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How I Customized Report Parameters for Team Foundation Server 2010

My goal was to have the burndown chart on the team project portal main page display the current iteration.

The default report displays the tasks for the entire team project starting 5 days before the current date and ending 25 days after the current date. FRUSTRATING, to say the least! I mean, what a useless report! Who's Agile book did they get that one from?

What I wanted was to see the burndown for the current iteration. That is, tasks for that iteration only and that iteration starting on a fixed start date and stopping on a fixed finish date.

First, I tried to implement this by passing in the parameters in the web part link url. I talked to about 4 different Microsoft people at PDC; specialist in VS ALM, SSRS, SharePoint. No one knew how to do this. See my original article on this here.

I have yet to be successful on the first approach. Which seems the most obvious way to approach it. I hope that this secret makes its way into the TFS community at some point. No wonder so few use TFS SSRS reporting! Can you sense the frustration?

Then, I came across at article by John Socha-Leialoha on Customizing Report Parameters for Team Foundation Server 2010. This article describes how I used his approach to be successful.

  1. First, save a copy of the report definition so you can restore it if things get messed up.
  2. To access the report definition, from the team project main page, select Reports from the left column and then navigate through the SQl Server Reporting Services (SSRS) location hierarchy to find the report. Click on it to open it. Go to the Properties tab and select the General panel. Click Edit to save a copy of the report definition file. You will need to click the Update button to browse, select and then apply the file to restore the definition
  3. Now, to the point: select the Properties panel and set the iteration path on the report parameters page as John's blog specifies. Note: the parameter string for iteration path [Work Item].[Iteration Hierarchy].[All] must be changed to [Work Item].[Iteration Hierarchy].[Iteration1].&[{ParentIterationSK}]&[{IterationSK}]. I had to use the MS SQL Server Mgmgt Studio (SSMS) to find out what these were. I connected to my TFS server using the SSMS, opened the Tfs_Warehouse Database and queried the rows in the dbo.DimIteration table. From here you can see what the SK values are based on the IterationPath you are interested in. Note2: I don't know what "[Iteration1]" means for sure. It may have to do with the depth of the IterationPath Hierarchy. In my case, I'm only one level down from the root of the iteration path. So, in this case, I must use "[Iteration1]" regardless of the real iteration I want to report on. So, if the full parameter for my first iteration is: [Work Item].[Iteration Hierarchy].[Iteration1].&[14]&[17] and the SK for my second iteration is 18, my parameter for my project's second iteration looks like this: [Work Item].[Iteration Hierarchy].[Iteration1].&[14]&[18]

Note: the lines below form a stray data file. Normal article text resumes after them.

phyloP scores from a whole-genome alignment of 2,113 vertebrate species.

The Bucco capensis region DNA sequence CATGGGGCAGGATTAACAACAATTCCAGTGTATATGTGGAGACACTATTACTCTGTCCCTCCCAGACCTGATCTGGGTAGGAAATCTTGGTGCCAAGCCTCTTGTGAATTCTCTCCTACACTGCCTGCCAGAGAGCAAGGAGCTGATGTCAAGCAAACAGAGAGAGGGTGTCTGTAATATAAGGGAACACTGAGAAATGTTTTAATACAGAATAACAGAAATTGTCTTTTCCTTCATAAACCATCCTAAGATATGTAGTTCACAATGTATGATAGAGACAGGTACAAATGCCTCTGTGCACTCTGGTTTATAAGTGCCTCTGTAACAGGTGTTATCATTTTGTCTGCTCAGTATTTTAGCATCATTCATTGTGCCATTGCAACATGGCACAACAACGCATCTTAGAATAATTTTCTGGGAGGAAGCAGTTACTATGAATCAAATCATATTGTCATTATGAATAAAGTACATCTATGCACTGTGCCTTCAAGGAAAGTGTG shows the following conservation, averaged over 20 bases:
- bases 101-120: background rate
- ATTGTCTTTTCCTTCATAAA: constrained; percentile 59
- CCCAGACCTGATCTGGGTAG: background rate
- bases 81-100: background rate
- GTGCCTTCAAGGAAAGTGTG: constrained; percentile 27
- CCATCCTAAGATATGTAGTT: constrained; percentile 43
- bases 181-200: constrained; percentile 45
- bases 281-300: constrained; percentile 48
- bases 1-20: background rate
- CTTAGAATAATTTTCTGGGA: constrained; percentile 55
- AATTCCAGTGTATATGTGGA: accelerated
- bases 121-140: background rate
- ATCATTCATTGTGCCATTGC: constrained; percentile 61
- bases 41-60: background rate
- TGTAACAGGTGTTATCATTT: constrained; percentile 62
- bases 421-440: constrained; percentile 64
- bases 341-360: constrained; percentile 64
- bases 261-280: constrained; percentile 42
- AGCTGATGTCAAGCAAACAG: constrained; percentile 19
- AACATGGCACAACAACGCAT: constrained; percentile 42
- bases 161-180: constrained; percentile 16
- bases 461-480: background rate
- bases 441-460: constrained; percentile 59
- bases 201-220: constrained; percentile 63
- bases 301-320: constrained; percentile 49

4. Next, click the "Override Default" for StartDateParam and EndDateParam. Note: I think this is permanent for the active defintion. I think you can restore the original defintion to reset the default. Type in the start and end date you want (mm/dd/yyyy). The time will default to 12 AM, but you can change this after you have applied the first explicit date values.
  5. Now view and display the report. You should see the report you want :)
  6. Next, rename the report to reflect the iteration it's for
  7. Now create the linked reports as described by John in his blog
  8. Finally, you can easily modify the web part link url to containt the correct report name.

UPDATE:
In subsequent work I confirmed the syntax of the IterationParm string. For example, take -

[Work Item].[Iteration Hierarchy].[Iteration1].&[14]&[18]

The [Iteration1] node does prescribe the depth of the hierarchy. [Iteration1] means root to 1st level. [Iteration2] means root to 1st level to 2nd level] and so forth. The node IDs correspond to the nodes at each level.

So [Work Item].[Iteration Hierarchy].[Iteration4].&[14]&[18]&[54]&[72] specifies an iteration path node at the root>1st>2nd>3rd level.

You can obtain the SSRS report properties IterationParm value using SQL Server Management Studio. Connect using SQL Server Analysis Services and create an MDX query of the work item.iteration hiearchy path node you want to report on. See this great article by John Socha-Leiloha for more details.

Good hunting!

Print | posted on Tuesday, May 15, 2012 8:46 AM | Filed Under [ Agile SCM Talk Blog ]

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